Education as a Right-Wing Wedge Issue—and How to Stop It
Session Type(s): Panel
Starts: Saturday, Jun. 9 10:30 AM
Ends: Saturday, Jun. 9 11:45 AM
Room: Ballroom E
For many low-income areas and communities of color, education is regarded as the key to rebuilding our communities and overcoming injustice. So why has education policy become so divisive? In this session, panelists will draw on their experience and expertise as public school teachers, parents and advocates to guide attendees toward an understanding of the ways in which education reform has been used as a wedge issue to pit members of historically underserved communities against each other, as well as how these communities have been used by outside interests in the pursuit of other ideological goals. This will also be a space to envision how communities can come together to resist these trends and build a vision of public education that uplifts the entire community and serves our collective best interests.
Karran Harper Royal works as an Education Advocate in New Orleans. She is the Assistant Director of Pyramid Community Parent Resource Center Her work at Pyramid involves providing one to one support to parents of children with disabilities and conducting workshops to help parents understand their rights under federal special education law. In addition to working with Pyramid, Mrs. Harper Royal is a founding member of Parents Across America, a contributor to Research on Reforms and is a consultant to the Southern Poverty Law Center. Mrs. Harper Royal is a tireless advocate for students with disabilities and has appeared in a number of broadcasts and publications related to Attention Deficit Hyperactivity Disorder (ADHD) and public education reform in New Orleans and is a member of several community groups. She is married with two sons Mrs. Harper Royal blogs at Education Talk New Orleans.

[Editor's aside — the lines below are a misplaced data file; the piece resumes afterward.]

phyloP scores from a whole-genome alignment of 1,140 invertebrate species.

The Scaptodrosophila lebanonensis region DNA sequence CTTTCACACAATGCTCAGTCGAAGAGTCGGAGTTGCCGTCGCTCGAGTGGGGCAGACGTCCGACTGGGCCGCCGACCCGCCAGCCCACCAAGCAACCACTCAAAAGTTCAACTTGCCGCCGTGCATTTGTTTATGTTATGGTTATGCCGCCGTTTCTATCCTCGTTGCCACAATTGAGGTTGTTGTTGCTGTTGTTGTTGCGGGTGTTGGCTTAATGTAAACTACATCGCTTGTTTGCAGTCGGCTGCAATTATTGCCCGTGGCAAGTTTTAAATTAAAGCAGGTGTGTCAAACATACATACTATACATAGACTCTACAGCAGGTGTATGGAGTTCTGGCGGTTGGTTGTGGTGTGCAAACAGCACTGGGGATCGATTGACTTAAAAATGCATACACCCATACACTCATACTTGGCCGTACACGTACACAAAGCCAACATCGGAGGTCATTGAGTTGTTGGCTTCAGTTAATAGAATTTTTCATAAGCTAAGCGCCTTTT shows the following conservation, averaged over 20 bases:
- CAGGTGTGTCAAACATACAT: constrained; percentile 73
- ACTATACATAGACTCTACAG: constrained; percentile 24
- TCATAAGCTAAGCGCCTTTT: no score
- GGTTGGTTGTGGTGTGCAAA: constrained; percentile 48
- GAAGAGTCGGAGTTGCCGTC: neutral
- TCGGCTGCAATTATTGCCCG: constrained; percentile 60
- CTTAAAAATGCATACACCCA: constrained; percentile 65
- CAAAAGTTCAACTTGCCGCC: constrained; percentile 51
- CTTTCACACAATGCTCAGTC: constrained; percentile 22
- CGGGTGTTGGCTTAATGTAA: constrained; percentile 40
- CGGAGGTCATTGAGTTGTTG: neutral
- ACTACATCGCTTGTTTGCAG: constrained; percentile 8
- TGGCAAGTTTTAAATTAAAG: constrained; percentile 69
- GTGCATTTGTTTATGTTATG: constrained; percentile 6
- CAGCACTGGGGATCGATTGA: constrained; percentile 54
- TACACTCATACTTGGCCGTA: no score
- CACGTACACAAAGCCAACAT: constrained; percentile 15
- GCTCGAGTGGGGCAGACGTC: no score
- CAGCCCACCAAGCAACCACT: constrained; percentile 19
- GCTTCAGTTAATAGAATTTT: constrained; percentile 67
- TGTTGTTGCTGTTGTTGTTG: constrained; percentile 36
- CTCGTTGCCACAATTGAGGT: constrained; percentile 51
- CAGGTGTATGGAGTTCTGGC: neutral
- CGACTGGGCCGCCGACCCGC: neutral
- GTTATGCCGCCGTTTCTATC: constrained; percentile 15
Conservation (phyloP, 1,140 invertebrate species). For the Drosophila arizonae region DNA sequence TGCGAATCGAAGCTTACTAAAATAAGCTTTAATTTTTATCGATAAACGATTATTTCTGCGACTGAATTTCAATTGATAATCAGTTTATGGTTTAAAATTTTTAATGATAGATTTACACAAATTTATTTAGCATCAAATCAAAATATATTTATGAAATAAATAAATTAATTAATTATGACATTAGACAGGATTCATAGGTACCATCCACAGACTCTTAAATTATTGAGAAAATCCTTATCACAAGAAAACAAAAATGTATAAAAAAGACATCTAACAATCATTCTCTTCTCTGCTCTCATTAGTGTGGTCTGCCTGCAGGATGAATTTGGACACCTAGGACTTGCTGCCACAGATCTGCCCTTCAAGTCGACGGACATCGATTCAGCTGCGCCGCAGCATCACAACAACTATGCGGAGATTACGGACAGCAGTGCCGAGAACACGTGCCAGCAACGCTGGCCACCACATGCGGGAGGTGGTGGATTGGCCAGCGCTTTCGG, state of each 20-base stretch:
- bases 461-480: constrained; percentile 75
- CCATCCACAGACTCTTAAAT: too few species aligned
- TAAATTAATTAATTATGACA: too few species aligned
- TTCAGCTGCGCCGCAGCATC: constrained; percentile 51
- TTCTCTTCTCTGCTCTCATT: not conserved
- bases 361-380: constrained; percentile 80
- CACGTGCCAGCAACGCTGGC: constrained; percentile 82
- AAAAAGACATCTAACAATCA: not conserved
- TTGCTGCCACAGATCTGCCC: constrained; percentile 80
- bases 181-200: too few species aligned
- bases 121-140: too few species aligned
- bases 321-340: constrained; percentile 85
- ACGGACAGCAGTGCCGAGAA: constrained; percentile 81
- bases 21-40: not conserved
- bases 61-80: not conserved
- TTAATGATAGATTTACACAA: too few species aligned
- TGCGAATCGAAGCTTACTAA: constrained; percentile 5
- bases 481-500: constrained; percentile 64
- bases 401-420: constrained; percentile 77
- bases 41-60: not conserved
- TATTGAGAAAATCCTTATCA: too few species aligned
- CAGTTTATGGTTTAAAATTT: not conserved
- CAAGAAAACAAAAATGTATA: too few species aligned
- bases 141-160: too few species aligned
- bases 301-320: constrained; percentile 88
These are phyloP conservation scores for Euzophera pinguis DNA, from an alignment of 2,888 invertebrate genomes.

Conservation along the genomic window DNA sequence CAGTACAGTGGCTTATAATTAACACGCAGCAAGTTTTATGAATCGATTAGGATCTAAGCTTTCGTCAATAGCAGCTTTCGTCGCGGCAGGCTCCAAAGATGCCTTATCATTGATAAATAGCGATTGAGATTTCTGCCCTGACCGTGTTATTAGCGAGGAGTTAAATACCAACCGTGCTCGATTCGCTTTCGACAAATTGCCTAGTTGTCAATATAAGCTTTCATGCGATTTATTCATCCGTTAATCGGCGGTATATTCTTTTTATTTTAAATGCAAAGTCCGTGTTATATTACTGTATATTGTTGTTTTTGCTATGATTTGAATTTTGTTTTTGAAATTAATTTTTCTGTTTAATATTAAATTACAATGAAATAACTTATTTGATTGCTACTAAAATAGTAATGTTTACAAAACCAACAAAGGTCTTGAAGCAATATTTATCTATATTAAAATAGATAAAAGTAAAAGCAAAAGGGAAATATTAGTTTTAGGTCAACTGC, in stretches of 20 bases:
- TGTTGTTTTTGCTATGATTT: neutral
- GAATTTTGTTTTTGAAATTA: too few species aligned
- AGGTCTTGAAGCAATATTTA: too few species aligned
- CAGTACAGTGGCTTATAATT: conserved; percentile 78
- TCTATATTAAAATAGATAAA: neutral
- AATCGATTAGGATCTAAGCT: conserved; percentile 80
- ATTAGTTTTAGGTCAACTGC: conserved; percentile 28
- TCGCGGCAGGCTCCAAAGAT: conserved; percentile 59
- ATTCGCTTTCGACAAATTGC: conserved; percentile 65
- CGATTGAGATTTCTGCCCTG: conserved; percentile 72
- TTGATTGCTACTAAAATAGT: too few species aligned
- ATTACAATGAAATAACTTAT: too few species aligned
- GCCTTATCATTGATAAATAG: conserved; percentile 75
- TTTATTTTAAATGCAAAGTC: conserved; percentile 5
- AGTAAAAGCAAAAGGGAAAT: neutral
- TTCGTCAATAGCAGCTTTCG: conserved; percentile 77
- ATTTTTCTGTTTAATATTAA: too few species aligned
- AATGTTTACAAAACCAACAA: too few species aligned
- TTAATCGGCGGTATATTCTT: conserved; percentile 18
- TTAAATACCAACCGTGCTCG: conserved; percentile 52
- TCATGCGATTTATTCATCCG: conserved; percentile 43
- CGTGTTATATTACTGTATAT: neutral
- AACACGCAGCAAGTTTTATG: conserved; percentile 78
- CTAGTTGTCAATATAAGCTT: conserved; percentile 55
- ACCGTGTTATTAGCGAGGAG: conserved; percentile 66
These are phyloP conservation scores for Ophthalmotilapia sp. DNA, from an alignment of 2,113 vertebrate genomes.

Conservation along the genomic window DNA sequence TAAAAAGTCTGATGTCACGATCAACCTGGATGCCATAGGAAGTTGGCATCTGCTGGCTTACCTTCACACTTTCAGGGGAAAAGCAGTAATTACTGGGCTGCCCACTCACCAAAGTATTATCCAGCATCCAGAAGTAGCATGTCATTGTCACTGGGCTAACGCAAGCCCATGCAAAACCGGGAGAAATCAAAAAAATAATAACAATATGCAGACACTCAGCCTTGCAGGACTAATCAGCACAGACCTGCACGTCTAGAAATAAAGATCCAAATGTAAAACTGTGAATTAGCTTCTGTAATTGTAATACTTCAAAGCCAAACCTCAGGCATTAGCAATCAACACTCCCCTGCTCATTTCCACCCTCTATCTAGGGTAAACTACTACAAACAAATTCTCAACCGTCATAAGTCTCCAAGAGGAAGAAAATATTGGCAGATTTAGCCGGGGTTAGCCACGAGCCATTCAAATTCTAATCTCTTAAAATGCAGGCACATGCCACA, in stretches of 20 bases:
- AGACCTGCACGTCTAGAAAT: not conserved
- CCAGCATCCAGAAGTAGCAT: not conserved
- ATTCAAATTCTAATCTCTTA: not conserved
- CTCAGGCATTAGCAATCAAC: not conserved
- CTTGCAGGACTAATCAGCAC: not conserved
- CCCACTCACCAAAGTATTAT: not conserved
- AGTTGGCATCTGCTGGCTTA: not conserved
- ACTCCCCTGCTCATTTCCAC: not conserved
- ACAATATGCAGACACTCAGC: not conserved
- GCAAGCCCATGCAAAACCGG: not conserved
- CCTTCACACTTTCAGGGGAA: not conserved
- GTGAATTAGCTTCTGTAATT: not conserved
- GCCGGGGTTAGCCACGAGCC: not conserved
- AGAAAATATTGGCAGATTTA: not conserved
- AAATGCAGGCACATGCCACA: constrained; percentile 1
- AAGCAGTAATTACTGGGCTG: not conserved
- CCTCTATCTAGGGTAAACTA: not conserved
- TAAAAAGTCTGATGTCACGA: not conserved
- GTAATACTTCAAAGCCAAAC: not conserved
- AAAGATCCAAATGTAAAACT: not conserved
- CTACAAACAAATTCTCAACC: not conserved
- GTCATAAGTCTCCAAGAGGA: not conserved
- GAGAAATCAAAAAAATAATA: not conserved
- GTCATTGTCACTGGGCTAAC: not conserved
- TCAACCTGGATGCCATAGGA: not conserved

Martha Infante is a National Board Certified Social Studies teacher in Los Angeles. As a frequent presenter in both the Gifted and Social Studies fields, Martha has trained educators nationwide and participated in international study tours to Japan, China, and Saudi Arabia. As a 16 year veteran of public schools, Martha became involved with education reform issues when her school was decimated by layoffs in the 2009 reduction in force. Since then, this UCLA graduate and former California Council for the Social Studies Teacher of the Year has blogged frequently about the impact of federal education policy on the South Central Los Angeles school community at the Don’t Forget South Central blog and at Interact, via the Accomplished Teachers Network. Martha’s school has been labeled as failing and is undergoing sanctions derived from education reforms.
Sabrina Stevens is a teacher-turned-writer and activist who has worked with students in struggling communities in Philadelphia and Denver. She created the Failing Schools Project, newly evolved into Reclaiming Reform, which aims to empower public school teachers, students, and parents (particularly those in so-called “failing” schools) to share their stories about what it’s really like to work and learn in schools saddled with corporate-driven education policies, and to promote alternative ways of thinking about and solving educational problems. In addition to working with grassroots education activists around the country, she recently joined the American Federation of Teachers to lead its Voices From The Classroom initiative.
Jose Vilson is a math teacher, math instructional coach and data analyst in a New York public school. He writes at TheJoseVilson.com. Vilson is also on the board of directors for the Center for Teaching Quality and the steering committee for the Save Our Schools Movement.